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Tuesday, June 26, 2012

Excerpt from Sequin Boy and Cindy - Sequin Crutches
Before I wake up, I'm dreaming that an old Indian with white braided hair and riding a White Horse flies up to me as I sit on the top of a mountain bemoaning my fate. He is carrying a pair of homemade cru...tches decorated with Indian beads in the shape of colorful little feathers that look like sequins and says, "Here, there is more work for you to do on this earth. This will help you get around. Your spirit will do the climbing for you, but you must do the heavy lifting. You must fight to overcome your disability. Here take this. We, your Ancestors, are always with you. Go with the pain Na-go-to-cup-wah-the Indian name for Billy Flower- do not fight the flow of the river of life. "

I ask myself what all this means. Is this a sign? Is this just a dream, or is this a vision that I'm having. Why Billy Flower? Is this my real Indian name? Is God with me too or only my Ancestors?

Where are you dear God? I didn't hear anything from you in my dream. I don't know what possessed me to say that. Sorry, God, another poor choice of words on my part. The words just tumble from my mouth. Must be the medication.

I finally awake after the better part of a day in Intensive Care to unbelievable racking pain. I feel my whole leg is inflamed, but the truth is the leg isn't there. This is just phantom pain-feels real enough. I spend better than a month in the hospital living on strong and addictive painkillers. Most of the time I'm only half coherent. Cindy says I keep mumbling about flowing rivers of pain and ancient Indian Warriors. I constantly ask Cindy for my sequin crutches so I can get out of here. Some of the time I repeat over and over, "My name is Na-go-to-cup-wah. Cindy is beside herself. In my more lucid moments I explain to Cindy about the dream I had. She doesn't know what to say or to do. Finally she asks the hospital for a pair of plain wooden crutches that will be the appropriate height for me to use.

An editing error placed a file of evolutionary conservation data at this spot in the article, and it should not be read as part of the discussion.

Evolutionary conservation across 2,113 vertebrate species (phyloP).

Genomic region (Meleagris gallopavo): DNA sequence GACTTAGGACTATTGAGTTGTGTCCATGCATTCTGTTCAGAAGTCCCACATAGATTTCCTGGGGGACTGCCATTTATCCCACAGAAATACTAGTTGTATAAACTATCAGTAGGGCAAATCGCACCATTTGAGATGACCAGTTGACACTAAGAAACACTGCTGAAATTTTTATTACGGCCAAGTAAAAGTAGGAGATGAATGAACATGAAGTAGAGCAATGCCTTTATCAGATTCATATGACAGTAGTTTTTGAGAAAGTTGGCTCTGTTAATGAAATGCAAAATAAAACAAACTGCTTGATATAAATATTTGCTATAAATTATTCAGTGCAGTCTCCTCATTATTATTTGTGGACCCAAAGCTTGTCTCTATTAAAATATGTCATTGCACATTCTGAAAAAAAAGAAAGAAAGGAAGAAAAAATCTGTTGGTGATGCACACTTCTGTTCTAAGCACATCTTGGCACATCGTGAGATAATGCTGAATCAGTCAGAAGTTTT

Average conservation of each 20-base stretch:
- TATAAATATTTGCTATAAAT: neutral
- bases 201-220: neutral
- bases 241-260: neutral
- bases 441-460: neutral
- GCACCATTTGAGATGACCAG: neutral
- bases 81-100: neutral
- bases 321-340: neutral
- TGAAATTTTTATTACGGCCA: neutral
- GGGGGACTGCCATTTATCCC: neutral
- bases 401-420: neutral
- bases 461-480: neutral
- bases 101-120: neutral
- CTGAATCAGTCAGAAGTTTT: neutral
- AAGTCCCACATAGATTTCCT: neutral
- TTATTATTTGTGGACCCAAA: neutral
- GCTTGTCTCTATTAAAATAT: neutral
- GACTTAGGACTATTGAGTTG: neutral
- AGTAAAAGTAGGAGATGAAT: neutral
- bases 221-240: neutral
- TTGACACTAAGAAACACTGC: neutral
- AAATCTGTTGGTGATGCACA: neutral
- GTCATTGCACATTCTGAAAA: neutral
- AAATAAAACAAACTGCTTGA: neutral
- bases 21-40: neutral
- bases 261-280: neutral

Cindy, when she isn't at the hospital with me, spends her evenings at home working on my crutches, painstakingly applying little colored sequins all over them in feather patterns with crazy clue except where I will hold them for support, or on the armholes. Finally after about two weeks she's finished. She shows them to me and says, "What do you think?"

I say, "I think they are perfect and just what my Ancestors brought me in my dream. Suddenly I feel a heavy cloud of depression lifting from my heart."

Cindy says. "Here, these are from your Ancestors and me. I think it's time you climb out of the funk you are in and start living again. We need you at home, the City needs you." Cindy finally understands that the sequins are not really anti-social, but a symbol of my Indian past. She isn't sure I understand this. She needn't have worried. I do.

I get a big smile on my face. I hop out of bed and start wheeling around the hospital ward on the crutches saying to everyone, "These are a gift from my Ancestors and my wife, Cindy. She made these for me. I'm going home."

I insist on leaving that day, and get the doctors to agree only by promising I will come back three times a week for rehab and chemo treatments.

On the way out of the hospital I grab Cindy by the hand, holding the two crutches to one side and say, "Thank you for this. Thank you for understanding my spirit. I love you."

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